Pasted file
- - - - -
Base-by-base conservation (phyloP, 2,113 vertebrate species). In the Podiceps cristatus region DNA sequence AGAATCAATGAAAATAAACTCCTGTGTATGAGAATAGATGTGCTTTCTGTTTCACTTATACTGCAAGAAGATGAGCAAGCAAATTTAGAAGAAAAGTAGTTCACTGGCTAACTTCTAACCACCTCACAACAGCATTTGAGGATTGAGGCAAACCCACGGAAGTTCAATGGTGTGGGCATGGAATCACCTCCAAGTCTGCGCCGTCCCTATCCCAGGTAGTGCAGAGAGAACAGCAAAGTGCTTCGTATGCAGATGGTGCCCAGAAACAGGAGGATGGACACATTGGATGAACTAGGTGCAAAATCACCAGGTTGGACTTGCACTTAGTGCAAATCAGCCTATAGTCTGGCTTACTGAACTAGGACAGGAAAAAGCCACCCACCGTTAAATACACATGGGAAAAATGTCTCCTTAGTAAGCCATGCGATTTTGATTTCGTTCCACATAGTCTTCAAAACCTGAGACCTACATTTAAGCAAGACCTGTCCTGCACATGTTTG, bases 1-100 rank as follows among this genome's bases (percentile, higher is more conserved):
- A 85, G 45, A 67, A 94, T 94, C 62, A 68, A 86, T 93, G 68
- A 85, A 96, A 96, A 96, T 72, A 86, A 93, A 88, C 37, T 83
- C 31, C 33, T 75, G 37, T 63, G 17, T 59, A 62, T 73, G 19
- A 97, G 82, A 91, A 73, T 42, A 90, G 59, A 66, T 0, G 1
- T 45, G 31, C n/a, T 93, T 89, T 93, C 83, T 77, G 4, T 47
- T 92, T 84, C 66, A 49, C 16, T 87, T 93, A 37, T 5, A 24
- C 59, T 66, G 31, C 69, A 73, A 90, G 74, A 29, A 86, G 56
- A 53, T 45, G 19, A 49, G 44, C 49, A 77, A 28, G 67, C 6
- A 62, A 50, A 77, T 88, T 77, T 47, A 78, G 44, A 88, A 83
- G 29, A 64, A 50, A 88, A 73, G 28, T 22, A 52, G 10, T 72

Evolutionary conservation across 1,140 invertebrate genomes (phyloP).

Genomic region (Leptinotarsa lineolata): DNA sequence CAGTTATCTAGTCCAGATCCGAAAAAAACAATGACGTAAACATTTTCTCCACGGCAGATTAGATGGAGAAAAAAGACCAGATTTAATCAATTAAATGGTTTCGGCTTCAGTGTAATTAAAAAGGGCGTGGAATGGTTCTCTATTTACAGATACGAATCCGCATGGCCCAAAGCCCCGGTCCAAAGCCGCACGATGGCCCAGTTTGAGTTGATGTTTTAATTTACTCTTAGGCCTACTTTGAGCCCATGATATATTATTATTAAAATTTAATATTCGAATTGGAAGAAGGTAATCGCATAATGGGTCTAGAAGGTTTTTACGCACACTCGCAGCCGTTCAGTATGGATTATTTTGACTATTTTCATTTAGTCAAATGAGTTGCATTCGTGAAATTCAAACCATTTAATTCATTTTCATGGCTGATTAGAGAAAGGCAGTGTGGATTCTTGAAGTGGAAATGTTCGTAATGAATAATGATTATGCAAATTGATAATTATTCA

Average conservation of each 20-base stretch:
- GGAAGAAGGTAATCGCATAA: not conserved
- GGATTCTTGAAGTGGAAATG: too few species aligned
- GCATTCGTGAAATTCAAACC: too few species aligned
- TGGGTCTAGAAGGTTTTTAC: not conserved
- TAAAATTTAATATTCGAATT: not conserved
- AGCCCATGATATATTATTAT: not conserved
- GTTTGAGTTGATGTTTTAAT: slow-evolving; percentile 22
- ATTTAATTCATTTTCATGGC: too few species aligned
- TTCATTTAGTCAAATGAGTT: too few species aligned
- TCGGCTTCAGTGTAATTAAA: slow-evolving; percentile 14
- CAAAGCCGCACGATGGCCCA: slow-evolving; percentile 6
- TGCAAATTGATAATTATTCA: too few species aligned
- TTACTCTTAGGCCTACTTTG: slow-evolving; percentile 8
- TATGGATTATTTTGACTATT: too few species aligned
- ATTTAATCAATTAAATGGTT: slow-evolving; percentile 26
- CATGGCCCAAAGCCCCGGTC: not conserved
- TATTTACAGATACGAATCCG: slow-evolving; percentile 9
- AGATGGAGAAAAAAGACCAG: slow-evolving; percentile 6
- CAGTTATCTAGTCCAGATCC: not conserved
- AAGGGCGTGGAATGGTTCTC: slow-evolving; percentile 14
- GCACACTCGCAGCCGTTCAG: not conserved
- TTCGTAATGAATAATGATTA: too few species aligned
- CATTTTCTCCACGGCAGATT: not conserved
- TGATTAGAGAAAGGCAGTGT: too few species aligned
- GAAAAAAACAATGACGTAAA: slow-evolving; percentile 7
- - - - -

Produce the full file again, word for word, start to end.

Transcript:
Base-by-base conservation (phyloP, 2,113 vertebrate species). In the Podiceps cristatus region DNA sequence AGAATCAATGAAAATAAACTCCTGTGTATGAGAATAGATGTGCTTTCTGTTTCACTTATACTGCAAGAAGATGAGCAAGCAAATTTAGAAGAAAAGTAGTTCACTGGCTAACTTCTAACCACCTCACAACAGCATTTGAGGATTGAGGCAAACCCACGGAAGTTCAATGGTGTGGGCATGGAATCACCTCCAAGTCTGCGCCGTCCCTATCCCAGGTAGTGCAGAGAGAACAGCAAAGTGCTTCGTATGCAGATGGTGCCCAGAAACAGGAGGATGGACACATTGGATGAACTAGGTGCAAAATCACCAGGTTGGACTTGCACTTAGTGCAAATCAGCCTATAGTCTGGCTTACTGAACTAGGACAGGAAAAAGCCACCCACCGTTAAATACACATGGGAAAAATGTCTCCTTAGTAAGCCATGCGATTTTGATTTCGTTCCACATAGTCTTCAAAACCTGAGACCTACATTTAAGCAAGACCTGTCCTGCACATGTTTG, bases 1-100 rank as follows among this genome's bases (percentile, higher is more conserved):
- A 85, G 45, A 67, A 94, T 94, C 62, A 68, A 86, T 93, G 68
- A 85, A 96, A 96, A 96, T 72, A 86, A 93, A 88, C 37, T 83
- C 31, C 33, T 75, G 37, T 63, G 17, T 59, A 62, T 73, G 19
- A 97, G 82, A 91, A 73, T 42, A 90, G 59, A 66, T 0, G 1
- T 45, G 31, C n/a, T 93, T 89, T 93, C 83, T 77, G 4, T 47
- T 92, T 84, C 66, A 49, C 16, T 87, T 93, A 37, T 5, A 24
- C 59, T 66, G 31, C 69, A 73, A 90, G 74, A 29, A 86, G 56
- A 53, T 45, G 19, A 49, G 44, C 49, A 77, A 28, G 67, C 6
- A 62, A 50, A 77, T 88, T 77, T 47, A 78, G 44, A 88, A 83
- G 29, A 64, A 50, A 88, A 73, G 28, T 22, A 52, G 10, T 72

Evolutionary conservation across 1,140 invertebrate genomes (phyloP).

Genomic region (Leptinotarsa lineolata): DNA sequence CAGTTATCTAGTCCAGATCCGAAAAAAACAATGACGTAAACATTTTCTCCACGGCAGATTAGATGGAGAAAAAAGACCAGATTTAATCAATTAAATGGTTTCGGCTTCAGTGTAATTAAAAAGGGCGTGGAATGGTTCTCTATTTACAGATACGAATCCGCATGGCCCAAAGCCCCGGTCCAAAGCCGCACGATGGCCCAGTTTGAGTTGATGTTTTAATTTACTCTTAGGCCTACTTTGAGCCCATGATATATTATTATTAAAATTTAATATTCGAATTGGAAGAAGGTAATCGCATAATGGGTCTAGAAGGTTTTTACGCACACTCGCAGCCGTTCAGTATGGATTATTTTGACTATTTTCATTTAGTCAAATGAGTTGCATTCGTGAAATTCAAACCATTTAATTCATTTTCATGGCTGATTAGAGAAAGGCAGTGTGGATTCTTGAAGTGGAAATGTTCGTAATGAATAATGATTATGCAAATTGATAATTATTCA

Average conservation of each 20-base stretch:
- GGAAGAAGGTAATCGCATAA: not conserved
- GGATTCTTGAAGTGGAAATG: too few species aligned
- GCATTCGTGAAATTCAAACC: too few species aligned
- TGGGTCTAGAAGGTTTTTAC: not conserved
- TAAAATTTAATATTCGAATT: not conserved
- AGCCCATGATATATTATTAT: not conserved
- GTTTGAGTTGATGTTTTAAT: slow-evolving; percentile 22
- ATTTAATTCATTTTCATGGC: too few species aligned
- TTCATTTAGTCAAATGAGTT: too few species aligned
- TCGGCTTCAGTGTAATTAAA: slow-evolving; percentile 14
- CAAAGCCGCACGATGGCCCA: slow-evolving; percentile 6
- TGCAAATTGATAATTATTCA: too few species aligned
- TTACTCTTAGGCCTACTTTG: slow-evolving; percentile 8
- TATGGATTATTTTGACTATT: too few species aligned
- ATTTAATCAATTAAATGGTT: slow-evolving; percentile 26
- CATGGCCCAAAGCCCCGGTC: not conserved
- TATTTACAGATACGAATCCG: slow-evolving; percentile 9
- AGATGGAGAAAAAAGACCAG: slow-evolving; percentile 6
- CAGTTATCTAGTCCAGATCC: not conserved
- AAGGGCGTGGAATGGTTCTC: slow-evolving; percentile 14
- GCACACTCGCAGCCGTTCAG: not conserved
- TTCGTAATGAATAATGATTA: too few species aligned
- CATTTTCTCCACGGCAGATT: not conserved
- TGATTAGAGAAAGGCAGTGT: too few species aligned
- GAAAAAAACAATGACGTAAA: slow-evolving; percentile 7